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Newspaper editor held on dubious rape charge

(RSF/IFEX) - Reporters Without Borders calls on the authorities to explain why Gérard M. Manzi, the editor of the privately-owned weekly "Umuseso", has been held since 22 August 2007 on a charge of raping an unidentified young girl despite having an alibi supported by many witnesses.

"The charges brought against Manzi are so improbable that it seems a crude attempt was made to frame him," the press freedom organisation said. "He has been held for the past week without being brought face-to-face with his accuser or shown the official report of her interrogation. Under the most basic rules of justice, suspects must be allowed the right to defend themselves. This is clearly not the case here."

Manzi was arrested at a bus station by police and employees of the private security company Agespro at around 10:00 p.m. (local time) on 22 August, as he was going home after a drink with friends at the Arada bar in Cachoeira, a district of Kigali. He was arrested with a young female minor who, to his concern, he had found alone in the bus station just seconds before.

Manzi was taken to the Remora police station where he was interrogated the next morning and accused of rape. He denied the charge and asked to be brought face-to-face with the young girl. The police said this was impossible because they no longer had any way of contacting the victim.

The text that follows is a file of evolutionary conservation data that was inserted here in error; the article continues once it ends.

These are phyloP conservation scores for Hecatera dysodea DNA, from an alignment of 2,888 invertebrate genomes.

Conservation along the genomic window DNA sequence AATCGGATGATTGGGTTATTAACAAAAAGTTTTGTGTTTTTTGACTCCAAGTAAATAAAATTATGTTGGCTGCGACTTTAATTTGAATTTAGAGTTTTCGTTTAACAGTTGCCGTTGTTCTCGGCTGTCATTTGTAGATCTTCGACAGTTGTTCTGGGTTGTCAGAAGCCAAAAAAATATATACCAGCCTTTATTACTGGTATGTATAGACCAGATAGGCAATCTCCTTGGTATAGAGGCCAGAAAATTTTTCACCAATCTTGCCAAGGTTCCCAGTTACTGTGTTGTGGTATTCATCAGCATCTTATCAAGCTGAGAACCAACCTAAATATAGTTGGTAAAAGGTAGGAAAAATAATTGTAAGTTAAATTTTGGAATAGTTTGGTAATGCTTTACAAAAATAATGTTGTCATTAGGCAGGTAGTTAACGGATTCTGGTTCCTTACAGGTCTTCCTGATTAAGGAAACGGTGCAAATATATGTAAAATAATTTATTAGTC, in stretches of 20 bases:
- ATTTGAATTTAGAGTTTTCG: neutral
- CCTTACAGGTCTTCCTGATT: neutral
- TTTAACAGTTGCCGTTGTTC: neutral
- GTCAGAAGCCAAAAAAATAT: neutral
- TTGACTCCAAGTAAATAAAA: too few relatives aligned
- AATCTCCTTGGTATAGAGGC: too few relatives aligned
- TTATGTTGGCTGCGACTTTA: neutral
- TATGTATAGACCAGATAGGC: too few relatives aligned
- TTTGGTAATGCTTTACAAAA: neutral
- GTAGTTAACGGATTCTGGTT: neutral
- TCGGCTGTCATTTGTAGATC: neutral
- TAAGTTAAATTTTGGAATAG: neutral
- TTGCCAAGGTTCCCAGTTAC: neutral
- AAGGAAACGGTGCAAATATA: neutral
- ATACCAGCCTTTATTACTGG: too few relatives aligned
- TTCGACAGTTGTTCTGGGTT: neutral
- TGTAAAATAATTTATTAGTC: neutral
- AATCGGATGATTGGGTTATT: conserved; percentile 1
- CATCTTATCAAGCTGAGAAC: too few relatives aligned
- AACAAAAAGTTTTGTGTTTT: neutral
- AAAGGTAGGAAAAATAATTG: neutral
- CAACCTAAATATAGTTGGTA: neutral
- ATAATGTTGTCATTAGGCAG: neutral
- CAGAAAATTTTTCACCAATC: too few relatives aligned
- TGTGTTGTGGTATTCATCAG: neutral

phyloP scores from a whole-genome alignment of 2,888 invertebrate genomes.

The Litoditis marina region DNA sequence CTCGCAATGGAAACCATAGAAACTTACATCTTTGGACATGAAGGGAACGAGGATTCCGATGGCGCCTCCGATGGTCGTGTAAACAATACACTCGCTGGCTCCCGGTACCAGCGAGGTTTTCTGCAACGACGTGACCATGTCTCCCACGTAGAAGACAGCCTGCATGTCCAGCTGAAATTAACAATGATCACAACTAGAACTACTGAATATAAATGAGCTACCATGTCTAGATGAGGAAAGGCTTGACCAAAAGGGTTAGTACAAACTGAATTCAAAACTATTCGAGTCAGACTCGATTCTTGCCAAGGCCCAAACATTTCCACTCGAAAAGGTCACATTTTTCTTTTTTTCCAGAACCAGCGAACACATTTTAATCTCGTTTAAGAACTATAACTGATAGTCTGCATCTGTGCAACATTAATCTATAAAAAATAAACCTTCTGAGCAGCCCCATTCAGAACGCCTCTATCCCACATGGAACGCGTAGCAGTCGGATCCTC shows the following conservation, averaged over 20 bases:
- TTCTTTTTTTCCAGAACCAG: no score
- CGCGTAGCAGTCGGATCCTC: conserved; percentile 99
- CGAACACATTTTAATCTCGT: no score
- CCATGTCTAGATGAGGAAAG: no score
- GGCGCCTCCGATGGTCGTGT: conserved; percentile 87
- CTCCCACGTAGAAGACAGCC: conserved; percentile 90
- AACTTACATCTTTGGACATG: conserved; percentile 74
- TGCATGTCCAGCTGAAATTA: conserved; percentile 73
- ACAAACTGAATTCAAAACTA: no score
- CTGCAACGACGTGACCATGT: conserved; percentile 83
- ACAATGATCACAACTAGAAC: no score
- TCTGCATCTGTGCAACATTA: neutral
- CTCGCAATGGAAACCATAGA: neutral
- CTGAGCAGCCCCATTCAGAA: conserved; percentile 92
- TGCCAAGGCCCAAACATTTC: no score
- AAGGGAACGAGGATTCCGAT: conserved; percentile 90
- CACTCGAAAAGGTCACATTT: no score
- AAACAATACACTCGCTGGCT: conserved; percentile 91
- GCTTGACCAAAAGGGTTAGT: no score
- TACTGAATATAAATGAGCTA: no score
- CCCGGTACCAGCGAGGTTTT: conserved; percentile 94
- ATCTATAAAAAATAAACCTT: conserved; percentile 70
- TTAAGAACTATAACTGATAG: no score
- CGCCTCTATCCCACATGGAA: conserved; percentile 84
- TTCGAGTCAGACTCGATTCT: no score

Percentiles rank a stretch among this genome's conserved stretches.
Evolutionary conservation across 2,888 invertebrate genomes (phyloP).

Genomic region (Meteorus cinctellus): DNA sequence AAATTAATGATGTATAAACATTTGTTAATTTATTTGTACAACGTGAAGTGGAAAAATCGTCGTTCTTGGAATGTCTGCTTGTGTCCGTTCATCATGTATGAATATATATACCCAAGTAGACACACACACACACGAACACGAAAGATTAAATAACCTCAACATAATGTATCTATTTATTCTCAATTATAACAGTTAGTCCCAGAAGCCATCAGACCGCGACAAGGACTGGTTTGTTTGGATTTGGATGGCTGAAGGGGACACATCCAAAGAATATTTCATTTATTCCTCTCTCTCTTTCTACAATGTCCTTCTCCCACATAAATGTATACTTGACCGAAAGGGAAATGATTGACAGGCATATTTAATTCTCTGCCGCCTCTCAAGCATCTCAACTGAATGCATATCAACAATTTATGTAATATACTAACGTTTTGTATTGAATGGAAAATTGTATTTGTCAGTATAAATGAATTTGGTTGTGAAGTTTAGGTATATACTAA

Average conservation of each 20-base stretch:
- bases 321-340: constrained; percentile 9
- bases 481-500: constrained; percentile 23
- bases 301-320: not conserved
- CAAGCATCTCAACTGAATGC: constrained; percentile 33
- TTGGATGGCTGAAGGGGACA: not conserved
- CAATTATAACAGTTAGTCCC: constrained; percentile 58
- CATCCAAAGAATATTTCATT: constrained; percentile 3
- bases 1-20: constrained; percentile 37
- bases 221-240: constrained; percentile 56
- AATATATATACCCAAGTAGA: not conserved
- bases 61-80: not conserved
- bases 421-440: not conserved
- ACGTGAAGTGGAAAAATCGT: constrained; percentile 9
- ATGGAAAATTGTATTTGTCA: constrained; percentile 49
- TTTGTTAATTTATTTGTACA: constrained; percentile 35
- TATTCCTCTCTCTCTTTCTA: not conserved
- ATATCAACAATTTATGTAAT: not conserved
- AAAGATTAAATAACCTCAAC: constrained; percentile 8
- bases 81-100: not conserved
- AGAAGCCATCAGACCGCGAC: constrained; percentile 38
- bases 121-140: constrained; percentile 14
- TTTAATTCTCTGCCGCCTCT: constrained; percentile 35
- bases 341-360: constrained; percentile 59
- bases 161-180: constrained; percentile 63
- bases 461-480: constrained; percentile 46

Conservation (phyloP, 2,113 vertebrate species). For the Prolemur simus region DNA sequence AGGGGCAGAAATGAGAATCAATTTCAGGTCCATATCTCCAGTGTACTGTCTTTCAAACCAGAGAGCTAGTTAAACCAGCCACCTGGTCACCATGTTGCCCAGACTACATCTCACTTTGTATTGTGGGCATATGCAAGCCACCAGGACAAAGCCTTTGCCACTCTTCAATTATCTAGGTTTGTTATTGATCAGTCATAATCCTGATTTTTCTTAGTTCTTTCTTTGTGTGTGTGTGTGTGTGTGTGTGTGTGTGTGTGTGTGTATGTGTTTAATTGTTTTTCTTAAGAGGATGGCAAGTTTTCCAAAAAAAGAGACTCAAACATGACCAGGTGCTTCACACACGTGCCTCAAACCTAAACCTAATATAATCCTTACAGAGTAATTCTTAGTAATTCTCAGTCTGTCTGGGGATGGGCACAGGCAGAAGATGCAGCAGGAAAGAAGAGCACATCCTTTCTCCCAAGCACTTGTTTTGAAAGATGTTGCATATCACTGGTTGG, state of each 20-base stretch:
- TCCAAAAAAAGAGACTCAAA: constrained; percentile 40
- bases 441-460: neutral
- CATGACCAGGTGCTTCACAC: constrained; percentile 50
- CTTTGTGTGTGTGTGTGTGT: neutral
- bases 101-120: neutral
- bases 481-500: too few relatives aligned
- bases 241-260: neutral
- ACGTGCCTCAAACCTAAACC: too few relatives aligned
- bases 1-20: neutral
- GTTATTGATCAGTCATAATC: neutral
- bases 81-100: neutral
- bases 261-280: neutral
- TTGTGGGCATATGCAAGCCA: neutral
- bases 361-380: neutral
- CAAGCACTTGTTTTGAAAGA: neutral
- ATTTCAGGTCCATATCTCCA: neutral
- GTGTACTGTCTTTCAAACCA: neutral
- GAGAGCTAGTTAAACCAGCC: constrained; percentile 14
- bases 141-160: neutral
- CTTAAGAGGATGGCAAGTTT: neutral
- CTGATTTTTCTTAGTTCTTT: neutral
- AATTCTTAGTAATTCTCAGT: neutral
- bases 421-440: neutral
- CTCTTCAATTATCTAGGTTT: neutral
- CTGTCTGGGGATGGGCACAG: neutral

The police allege that Manzi spent the day with the young girl, who they say is a member of his family. In fact, Manzi spent the afternoon at the Amahoro stadium, where he went to cover a football match and was with many witnesses. He also denies any family kinship with the girl and insists he never saw her before.

The police have not yet questioned the witnesses who say Manzi spent the afternoon at the stadium and the evening in a bar. His lawyer planned to go to the prosecutor's office on 28 August to submit the signed statements of the witnesses. He also said he was "confident" that Manzi would be released soon.

"These are trumped-up charges," "Umuseso" publisher Charles Kabonero told Reporters Without Borders. "After failing to silence us by attacking us over our articles, the government is trying to discredit us by trapping us one by one in common-law criminal cases," he said.

One of Rwanda's few independent publications, "Umuseso" is known for being outspoken. The newspaper and its staff have been repeatedly harassed with threats and lawsuits by the authorities and several of its journalists have been forced to go into exile.

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